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IRAQ--D-DAY PLUS ONE: Looking Forward

Paper No. 638                          22.03.2003


by B. Raman


" Would the Americans follow the cautious policy of the first Gulf war and their operations in Kosovo and Afghanistan, by relying initially on air and electronic warfare to damage the morale of the Iraqi forces and people before moving on the ground or would they start the ground operations in the beginning itself in conjunction with the air strikes? It would be  difficult to answer these questions definitively, but it is very likely that this time the ground operations would start much earlier than they did in Kosovo and Afghanistan. " (End of Citation )


The medium-intensity sandstorm, which was blowing across the deserts of West Asia, has subsided and weather forecasts predict tolerable, armour and aircraft friendly  weather for 7 to 10 days.

2. Contrary to media predictions, the Bush Administration made a radical departure from the battle plans of Kosovo and Afghanistan, which were marked by intensive air action for days before the ground troops ventured into battle.  Now, the ground troops have gone into battle in Iraqi territory right from the word go,  with simultaneous air action designed to weaken the morale of the Iraqi political and military leadership.  The new strategy reflects the US anxiety to achieve their ground objectives as rapidly as possible before another serious sand-storm sets in and a willingness to suffer casualties in the process. Reports from Baghdad speak of confusion  and declining morale in the Iraqi political and military leadership, including in the much-vaunted Republican Guards. 

3. The predictable anti-US demonstrations have resulted in violence only in Yemen.  In other places, such as Amman and Cairo, the demonstrations were newsworthy, but not uncontrollable or worrisome.  The streets of Pakistan have been reassuringly (for the Americans) far from volatile.  This should be encouraging for the US-led coalition because the ground offensive coincided with a Friday, when Muslim emotions tend to be high. There are indications of stepped-up action by Al Qaeda, the Taliban and Gulbuddin Heckmatyar's Hizb-e-Islami in Afghanistan, but the Americans should be able to deal with them.

4. The British, who know Iraq and its terrain better than the Americans and who are less suspected of partisanship  by the Shias of the South, have been playing a more active role in the South, while the Americans, who have a better equation with the Kurds of the North, have been more active in the North.  But, the Americans are having problems controlling the Turks, who are already reported to have sent 1,500 troops into Iraqi territory disregarding US requests not to do so.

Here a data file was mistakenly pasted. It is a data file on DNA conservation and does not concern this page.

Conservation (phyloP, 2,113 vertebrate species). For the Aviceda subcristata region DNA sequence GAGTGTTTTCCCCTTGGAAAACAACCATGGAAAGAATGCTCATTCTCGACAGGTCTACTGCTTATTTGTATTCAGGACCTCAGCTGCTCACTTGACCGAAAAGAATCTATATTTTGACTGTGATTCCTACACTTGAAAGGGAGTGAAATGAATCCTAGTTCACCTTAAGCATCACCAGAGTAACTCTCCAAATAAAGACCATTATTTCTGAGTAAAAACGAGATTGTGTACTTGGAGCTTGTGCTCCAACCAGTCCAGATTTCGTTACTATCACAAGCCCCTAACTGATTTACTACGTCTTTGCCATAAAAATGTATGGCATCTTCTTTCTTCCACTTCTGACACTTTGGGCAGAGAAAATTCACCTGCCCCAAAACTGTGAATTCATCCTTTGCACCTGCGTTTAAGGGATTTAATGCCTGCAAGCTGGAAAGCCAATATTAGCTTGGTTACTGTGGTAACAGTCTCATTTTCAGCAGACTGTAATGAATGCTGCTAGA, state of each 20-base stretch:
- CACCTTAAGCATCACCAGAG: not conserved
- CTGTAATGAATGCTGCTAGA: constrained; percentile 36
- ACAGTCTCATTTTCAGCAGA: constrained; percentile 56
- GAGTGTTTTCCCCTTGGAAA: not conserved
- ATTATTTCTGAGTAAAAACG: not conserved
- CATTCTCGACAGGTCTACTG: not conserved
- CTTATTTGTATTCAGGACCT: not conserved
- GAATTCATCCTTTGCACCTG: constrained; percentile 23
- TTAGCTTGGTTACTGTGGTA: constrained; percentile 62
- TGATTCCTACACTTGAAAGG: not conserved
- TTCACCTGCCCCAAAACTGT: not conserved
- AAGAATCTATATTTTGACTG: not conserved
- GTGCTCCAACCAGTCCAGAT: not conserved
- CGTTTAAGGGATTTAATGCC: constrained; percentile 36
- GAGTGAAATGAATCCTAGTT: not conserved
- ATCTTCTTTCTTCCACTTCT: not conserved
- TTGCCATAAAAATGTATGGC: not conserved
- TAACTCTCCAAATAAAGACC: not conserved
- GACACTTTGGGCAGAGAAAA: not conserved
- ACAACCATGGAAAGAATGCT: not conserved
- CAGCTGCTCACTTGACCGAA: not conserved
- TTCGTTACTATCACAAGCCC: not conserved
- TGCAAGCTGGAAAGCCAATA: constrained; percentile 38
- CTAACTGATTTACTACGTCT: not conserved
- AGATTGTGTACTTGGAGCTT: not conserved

5. A rapid-action US contingent is making a dash  towards Baghdad preceded by intensive air action in order to reach there before another sand-storm starts.  If the Iraqis put up stiff resistance at Baghdad,  the Americans will need to reinforce the advancing contingent considerably through air before they step into Baghdad and get involved in street fighting there.  However, there is a strong possibility of Saddam, if still alive, caving in thus obviating the need for messy action in Baghdad.

6. A careful reading of British Prime Minister Tony Blair's statements and remarks at Brussels, where he had gone for an European Union summit on March 21,2003, indicates that while he whole-heartedly stood behind the US and supported its unilateral military intervention in Iraq, he has probably started marking his distance from the Bush Administration in so far as the post-occupation management of Iraq is concerned.  He seems to be thinking on the lines that the unilateral military action should be followed by multilateral UN-led post-occupation political and economic management of Iraq.

7. He appears to  be uncomfortable with the  ideas of the conservatives advising Bush in Washington, including Donald Rumsfeld, the Defence  Secretary, who want an unilateral US-led management of Iraq after the occupation with little or no UN role.  Blair, on the contrary, has been throwing hints that he would like the UN to be brought in straightaway after Iraq is occupied and given the leadership role, through a special resolution, in the post-occupation management. What Blair has been hinting to Washington DC seems to be: Thus far with you, but no further.

8. However, President Chirac of France continues to be petulent and has been dismissing out of hand the hints coming from Blair.  He has also indicated that France would oppose any resolution which might have the effect of  legitimising the military action against Iraq.

9. One has to keep one's fingers crossed as to whether Blair would stick to this approach of resumed multilateralism after the occupation or he would cave in to US pressure for following the US lead even after the occupation.  It would be in the interest of India and other non-aligned countries to encourage Blair on the new road which he apparently sees for himself instead of letting themselves be cajoled by the US. 

NOTE: As the writer would be out of station from March 23 to 27, there would be no more assessments till March 28 .

(The writer is Additional Secretary (retd), Cabinet Secretariat, Govt. of India, and, presently, Director, Instititute For Topical Studies, Chennai, and Convenor, Advisory Committee, Observer Research Foundation (ORF), Chennai Chapter. E-Mail: )